Sunday, October 01, 2006

Powell Tried to Warn Bush on Iraq, Book Says

The New York Times
Powell Tried to Warn Bush on Iraq, Book Says

WASHINGTON, Sept. 30 — Colin L. Powell, in his last face-to-face meeting with President Bush before stepping down as secretary of state in January 2005, tried to impress upon him one last time the dangers he saw the United States facing in Iraq, according to a new Powell biography.

The insurgency was growing and the country was spiraling into sectarian bloodshed, Mr. Powell warned. Elections in Iraq would not solve the problems, and the president’s ability to act decisively was being crippled by divisions within his own administration, according to the account in "Soldier: The Life of Colin Powell" (Knopf, 2006) by Karen DeYoung, an associate editor at The Washington Post. Mr. Bush appeared disengaged, the book says, and brushed off Mr. Powell’s complaints about dysfunction in his government.

The book is among the latest accounts of the divisions in the administration as it hurtled toward war and stumbled through its aftermath. The Powell biography provides further detail on his early misgivings about the war and the size of the force assembled to fight it, doubts that have been reported in several other books, including those by Ms. DeYoung’s colleague at The Post, Bob Woodward.

Despite his doubts, however, Mr. Powell never threatened to resign or go public with his complaints, according to these accounts, because such acts would betray the ethic of the loyal soldier he felt he was.

A 7,600-word excerpt from the Powell biography appears in Sunday’s Washington Post Magazine. The book’s publication date is Oct. 10.

Mr. Powell, who gave Ms. DeYoung several interviews for her book and encouraged others to cooperate, said in a telephone interview on Saturday that he had not read the book or the excerpts. He did not take issue with portions read to him, except to question the context of one anecdote involving an exchange with Vice President Dick Cheney.

“The real issue right now is not the various books that are out but how things are going in Iraq and Afghanistan,” Mr. Powell said. He would not share his views on the current state of affairs there, however.

A White House spokesman said officials there had not read the book and would not comment.

Since leaving office last year, Mr. Powell has kept his views to himself, with a few notable exceptions. He was openly critical of the administration’s response to Hurricane Katrina last year and weighed in vigorously in the debate over treatment of detainees in the war on terror.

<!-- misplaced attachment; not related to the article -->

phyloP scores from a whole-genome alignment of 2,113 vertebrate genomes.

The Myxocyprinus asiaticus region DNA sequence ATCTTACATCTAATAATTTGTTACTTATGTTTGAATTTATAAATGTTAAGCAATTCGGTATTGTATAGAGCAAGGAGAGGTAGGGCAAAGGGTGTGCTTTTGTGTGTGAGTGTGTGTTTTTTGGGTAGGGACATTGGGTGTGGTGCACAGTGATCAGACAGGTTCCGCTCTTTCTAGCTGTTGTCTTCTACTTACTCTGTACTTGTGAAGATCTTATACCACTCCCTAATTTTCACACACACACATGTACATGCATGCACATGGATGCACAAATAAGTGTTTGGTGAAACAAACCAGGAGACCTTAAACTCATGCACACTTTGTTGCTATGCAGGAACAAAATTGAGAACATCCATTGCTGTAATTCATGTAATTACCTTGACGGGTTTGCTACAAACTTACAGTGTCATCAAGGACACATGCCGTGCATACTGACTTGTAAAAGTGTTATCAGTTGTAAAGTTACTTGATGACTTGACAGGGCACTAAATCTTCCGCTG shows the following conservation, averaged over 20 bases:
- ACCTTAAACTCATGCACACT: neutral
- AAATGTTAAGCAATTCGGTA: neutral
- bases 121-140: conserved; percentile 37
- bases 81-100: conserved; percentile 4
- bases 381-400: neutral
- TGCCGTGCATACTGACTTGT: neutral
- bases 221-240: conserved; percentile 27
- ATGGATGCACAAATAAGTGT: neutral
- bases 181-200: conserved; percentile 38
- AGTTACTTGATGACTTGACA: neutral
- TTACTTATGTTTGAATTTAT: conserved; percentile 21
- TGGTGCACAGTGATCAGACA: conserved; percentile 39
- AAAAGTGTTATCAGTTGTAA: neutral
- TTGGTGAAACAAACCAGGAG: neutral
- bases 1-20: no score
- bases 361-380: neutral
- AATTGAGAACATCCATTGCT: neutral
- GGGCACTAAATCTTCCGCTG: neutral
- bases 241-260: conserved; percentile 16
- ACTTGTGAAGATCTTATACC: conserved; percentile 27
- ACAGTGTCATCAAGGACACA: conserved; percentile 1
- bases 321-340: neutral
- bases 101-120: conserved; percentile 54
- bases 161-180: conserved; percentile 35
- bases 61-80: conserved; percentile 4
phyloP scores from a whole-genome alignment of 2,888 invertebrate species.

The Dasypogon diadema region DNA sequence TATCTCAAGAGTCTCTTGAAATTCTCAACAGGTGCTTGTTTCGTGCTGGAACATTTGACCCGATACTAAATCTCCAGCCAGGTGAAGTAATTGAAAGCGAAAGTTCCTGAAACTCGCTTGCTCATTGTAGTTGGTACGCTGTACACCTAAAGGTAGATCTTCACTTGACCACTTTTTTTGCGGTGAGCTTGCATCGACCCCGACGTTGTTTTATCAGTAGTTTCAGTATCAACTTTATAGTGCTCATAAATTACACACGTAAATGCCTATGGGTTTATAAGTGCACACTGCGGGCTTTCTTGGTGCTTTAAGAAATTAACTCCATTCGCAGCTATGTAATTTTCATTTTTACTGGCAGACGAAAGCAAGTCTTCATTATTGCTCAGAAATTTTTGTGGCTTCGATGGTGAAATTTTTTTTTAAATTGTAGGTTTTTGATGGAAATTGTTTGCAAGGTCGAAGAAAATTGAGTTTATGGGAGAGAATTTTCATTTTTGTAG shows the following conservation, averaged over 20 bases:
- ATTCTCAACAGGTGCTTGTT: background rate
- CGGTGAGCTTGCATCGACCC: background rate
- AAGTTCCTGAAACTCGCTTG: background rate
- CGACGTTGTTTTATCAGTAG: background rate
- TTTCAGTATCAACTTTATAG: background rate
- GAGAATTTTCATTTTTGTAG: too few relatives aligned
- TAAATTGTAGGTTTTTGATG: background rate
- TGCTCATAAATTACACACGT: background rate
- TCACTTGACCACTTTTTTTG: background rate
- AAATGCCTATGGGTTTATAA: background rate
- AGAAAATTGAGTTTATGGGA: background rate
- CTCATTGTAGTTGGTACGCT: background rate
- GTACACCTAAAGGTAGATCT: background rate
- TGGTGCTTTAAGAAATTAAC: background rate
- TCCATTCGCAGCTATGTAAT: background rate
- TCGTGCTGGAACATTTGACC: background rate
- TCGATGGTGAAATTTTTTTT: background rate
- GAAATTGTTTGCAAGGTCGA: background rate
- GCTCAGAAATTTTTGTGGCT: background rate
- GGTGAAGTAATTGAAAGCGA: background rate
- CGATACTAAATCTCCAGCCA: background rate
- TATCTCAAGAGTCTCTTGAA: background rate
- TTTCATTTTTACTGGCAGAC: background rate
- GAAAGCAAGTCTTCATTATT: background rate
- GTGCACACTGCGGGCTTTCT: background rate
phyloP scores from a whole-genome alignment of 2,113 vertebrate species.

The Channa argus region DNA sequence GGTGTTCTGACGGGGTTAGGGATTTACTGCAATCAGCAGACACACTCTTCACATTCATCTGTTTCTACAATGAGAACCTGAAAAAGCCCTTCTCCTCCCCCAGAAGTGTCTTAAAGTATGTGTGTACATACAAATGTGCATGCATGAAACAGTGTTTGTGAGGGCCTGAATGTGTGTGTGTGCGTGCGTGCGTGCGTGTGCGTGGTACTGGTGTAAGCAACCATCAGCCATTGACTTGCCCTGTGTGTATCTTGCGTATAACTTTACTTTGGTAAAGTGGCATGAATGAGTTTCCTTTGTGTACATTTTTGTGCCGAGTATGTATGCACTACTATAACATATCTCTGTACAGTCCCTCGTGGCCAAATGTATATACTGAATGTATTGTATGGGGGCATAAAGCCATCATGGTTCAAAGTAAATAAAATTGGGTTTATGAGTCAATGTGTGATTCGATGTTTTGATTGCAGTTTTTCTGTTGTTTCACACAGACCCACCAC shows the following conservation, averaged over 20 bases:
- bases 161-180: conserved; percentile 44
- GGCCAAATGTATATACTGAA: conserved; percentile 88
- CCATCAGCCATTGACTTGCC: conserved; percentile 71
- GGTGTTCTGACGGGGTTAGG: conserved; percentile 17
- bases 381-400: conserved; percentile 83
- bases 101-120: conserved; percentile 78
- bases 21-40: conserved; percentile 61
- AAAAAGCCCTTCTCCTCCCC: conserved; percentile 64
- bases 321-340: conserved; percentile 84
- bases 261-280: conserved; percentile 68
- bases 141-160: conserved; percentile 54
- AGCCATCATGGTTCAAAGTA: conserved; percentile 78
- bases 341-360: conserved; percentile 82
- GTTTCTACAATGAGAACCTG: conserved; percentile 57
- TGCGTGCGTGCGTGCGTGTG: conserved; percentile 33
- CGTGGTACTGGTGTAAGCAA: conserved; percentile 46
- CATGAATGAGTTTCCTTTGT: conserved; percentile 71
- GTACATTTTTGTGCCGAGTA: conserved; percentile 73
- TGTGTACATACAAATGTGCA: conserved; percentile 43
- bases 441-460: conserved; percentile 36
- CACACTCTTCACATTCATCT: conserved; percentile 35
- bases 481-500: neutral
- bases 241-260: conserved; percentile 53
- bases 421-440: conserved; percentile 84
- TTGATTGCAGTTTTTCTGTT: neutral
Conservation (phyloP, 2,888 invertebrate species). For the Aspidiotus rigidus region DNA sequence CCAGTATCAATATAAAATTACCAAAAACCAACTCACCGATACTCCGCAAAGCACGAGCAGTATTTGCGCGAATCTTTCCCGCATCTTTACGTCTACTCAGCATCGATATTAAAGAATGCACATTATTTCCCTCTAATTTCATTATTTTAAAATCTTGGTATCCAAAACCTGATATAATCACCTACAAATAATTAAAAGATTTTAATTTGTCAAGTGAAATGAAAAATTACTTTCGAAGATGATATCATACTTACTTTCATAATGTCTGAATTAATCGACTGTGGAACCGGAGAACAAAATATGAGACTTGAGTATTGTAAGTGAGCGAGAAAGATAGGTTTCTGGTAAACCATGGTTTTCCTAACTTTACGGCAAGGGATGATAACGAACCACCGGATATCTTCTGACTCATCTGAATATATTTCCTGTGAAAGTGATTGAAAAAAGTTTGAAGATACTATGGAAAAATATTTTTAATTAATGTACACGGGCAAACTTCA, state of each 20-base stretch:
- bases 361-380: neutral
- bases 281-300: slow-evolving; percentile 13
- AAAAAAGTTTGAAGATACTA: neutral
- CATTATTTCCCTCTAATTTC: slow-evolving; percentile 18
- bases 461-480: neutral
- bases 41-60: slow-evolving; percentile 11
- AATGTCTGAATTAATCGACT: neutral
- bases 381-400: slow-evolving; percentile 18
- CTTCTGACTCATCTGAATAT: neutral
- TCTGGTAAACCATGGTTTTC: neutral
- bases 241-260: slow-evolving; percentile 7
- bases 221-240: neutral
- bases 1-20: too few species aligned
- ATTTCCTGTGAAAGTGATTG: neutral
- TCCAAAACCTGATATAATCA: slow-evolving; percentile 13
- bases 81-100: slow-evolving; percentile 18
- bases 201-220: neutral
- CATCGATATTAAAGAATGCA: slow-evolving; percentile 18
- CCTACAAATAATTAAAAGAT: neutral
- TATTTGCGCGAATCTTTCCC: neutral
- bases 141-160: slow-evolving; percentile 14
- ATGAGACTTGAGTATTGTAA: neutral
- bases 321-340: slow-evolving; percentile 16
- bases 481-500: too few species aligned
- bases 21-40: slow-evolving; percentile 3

He has quietly cooperated with Ms. DeYoung, Mr. Woodward and other authors, while keeping his counsel in public on Iraq, the broader war on terrorism and the diplomatic struggles of his successor at the State Department, Condoleezza Rice. He does not want to undermine the president, but he also wants to make sure that his point of view is accurately reflected in histories, associates said.

“It’s a matter of behaving with dignity when you’re out of office,” said Richard L. Armitage, Mr. Powell’s former deputy and his closest confidant. “You don’t want to be seen as criticizing those who took your place. On differences of principle, like the Geneva Conventions, he will speak out. On differences of approach, he probably will not.”

In answer to those who ask why he has not been more outspoken, Mr. Powell generally replies, “There’s a war on.”

The common thread of many of the recent accounts is of warnings ignored about flaws in the prewar intelligence, in the war-fighting doctrine and in plans for occupying the shattered country. Tony Snow, the White House press secretary, dismissed some of these accounts as the grumblings of people on the losing side of internal arguments.

The Powell biography fleshes out a tale already widely known in Washington of infighting among Mr. Powell, Mr. Cheney and Donald H. Rumsfeld, the secretary of defense. Mr. Powell, who served as secretary of state through Mr. Bush’s first term, came out on the losing end of the majority of their arguments.

The book provides an inside account of the preparation for Mr. Powell’s pivotal presentation before the United Nations six weeks before the start of the Iraq war in March 2003. Mr. Powell told Ms. DeYoung that he spent much of the five days he had to prepare for the presentation “trimming the garbage” that Mr. Cheney’s staff had provided by way of evidence of Iraq’s weapons programs and ties to Al Qaeda.

Mr. Powell later conceded that the United Nations speech was full of falsehoods and distorted intelligence and was a “blot” on his record.

Running throughout this book and other recent accounts are the defeats and humiliations Mr. Powell suffered in service to Mr. Bush. Though Mr. Powell remained an admired figure in America, it was not enough to protect him against attacks.

“There are people who would like to take me down,” he is quoted as saying while motioning toward the White House during his last year in office. “It’s been the case since I was appointed. By take down, I mean, ‘keep him in his place.’ ”